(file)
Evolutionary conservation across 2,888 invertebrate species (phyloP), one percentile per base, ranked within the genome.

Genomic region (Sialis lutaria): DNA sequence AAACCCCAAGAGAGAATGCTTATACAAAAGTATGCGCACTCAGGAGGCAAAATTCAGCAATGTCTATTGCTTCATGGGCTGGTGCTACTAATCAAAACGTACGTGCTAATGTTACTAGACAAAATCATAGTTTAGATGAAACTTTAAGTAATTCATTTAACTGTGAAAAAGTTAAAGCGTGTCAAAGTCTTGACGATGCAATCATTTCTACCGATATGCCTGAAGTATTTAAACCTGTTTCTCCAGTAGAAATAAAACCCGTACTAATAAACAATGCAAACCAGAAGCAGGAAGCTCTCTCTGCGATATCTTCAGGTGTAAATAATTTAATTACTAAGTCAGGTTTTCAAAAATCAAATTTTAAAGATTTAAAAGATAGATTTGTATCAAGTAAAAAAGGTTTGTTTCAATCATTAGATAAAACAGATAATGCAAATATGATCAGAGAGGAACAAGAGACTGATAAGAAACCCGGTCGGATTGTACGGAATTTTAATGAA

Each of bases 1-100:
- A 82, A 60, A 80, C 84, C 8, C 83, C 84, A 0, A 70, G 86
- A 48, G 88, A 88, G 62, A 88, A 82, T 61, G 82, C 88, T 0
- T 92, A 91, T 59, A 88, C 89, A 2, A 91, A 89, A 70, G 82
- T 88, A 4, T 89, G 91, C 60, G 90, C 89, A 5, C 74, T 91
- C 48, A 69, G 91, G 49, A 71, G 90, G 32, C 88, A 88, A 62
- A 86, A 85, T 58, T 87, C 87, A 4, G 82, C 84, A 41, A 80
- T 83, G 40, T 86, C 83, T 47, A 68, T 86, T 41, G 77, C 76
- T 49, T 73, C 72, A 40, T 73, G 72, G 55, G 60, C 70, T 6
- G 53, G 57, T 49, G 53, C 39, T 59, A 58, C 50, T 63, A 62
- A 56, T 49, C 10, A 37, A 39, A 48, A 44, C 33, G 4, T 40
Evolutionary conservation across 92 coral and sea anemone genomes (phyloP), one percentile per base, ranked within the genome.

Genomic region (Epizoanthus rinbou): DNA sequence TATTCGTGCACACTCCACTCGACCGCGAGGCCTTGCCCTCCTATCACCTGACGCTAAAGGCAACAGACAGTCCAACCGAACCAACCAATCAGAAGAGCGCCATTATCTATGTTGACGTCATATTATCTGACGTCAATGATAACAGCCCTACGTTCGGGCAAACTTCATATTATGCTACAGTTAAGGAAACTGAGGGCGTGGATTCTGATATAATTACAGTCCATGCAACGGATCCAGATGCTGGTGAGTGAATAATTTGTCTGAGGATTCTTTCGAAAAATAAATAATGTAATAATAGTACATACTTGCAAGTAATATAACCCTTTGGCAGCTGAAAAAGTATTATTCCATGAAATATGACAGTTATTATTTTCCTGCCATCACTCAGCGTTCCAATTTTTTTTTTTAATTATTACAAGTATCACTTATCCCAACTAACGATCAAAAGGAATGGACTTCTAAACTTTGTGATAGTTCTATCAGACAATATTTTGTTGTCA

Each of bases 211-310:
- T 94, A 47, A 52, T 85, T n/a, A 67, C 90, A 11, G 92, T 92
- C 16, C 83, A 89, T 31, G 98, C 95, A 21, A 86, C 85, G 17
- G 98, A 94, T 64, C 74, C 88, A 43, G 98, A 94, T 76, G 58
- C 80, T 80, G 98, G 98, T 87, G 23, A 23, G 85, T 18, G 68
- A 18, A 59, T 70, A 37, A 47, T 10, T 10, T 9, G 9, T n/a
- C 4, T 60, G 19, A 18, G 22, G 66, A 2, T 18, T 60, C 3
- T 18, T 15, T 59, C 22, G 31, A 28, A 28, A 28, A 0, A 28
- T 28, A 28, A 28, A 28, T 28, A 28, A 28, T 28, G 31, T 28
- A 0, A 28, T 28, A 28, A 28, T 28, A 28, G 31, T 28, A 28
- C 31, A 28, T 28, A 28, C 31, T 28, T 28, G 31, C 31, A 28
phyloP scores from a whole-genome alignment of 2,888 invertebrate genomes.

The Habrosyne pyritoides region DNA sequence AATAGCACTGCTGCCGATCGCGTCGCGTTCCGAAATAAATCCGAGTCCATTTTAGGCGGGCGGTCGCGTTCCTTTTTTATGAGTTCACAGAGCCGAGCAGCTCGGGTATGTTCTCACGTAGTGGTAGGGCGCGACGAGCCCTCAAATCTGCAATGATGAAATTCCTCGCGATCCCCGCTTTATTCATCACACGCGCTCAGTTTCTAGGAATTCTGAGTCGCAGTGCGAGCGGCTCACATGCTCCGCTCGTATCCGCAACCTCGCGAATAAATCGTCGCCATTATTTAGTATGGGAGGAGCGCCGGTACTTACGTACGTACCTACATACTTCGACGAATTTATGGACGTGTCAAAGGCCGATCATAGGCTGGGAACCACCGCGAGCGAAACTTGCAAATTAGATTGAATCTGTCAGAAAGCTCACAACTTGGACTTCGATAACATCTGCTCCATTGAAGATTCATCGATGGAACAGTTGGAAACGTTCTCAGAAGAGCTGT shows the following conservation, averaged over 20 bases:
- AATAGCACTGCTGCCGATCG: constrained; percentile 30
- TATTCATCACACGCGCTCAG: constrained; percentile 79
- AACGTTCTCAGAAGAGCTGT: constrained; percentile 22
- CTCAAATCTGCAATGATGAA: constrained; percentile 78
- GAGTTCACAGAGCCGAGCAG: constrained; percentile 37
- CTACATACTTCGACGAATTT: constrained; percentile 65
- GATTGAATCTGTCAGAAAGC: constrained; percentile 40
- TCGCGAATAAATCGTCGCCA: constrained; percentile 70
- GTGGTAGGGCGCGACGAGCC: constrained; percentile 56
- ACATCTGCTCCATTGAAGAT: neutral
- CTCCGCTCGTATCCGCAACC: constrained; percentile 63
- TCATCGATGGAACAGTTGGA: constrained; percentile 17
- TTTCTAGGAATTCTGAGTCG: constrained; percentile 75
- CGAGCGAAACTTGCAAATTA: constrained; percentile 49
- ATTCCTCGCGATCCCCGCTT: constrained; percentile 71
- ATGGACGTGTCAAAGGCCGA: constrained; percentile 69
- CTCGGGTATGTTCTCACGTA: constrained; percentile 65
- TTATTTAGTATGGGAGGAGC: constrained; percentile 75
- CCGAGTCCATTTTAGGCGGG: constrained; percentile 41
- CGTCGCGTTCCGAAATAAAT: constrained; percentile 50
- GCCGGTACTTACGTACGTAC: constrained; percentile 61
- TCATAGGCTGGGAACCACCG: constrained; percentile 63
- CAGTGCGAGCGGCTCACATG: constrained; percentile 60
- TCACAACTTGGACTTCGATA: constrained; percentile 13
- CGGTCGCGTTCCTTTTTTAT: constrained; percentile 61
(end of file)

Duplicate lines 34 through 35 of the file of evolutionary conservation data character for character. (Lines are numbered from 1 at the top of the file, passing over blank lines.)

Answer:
- CTACATACTTCGACGAATTT: constrained; percentile 65
- GATTGAATCTGTCAGAAAGC: constrained; percentile 40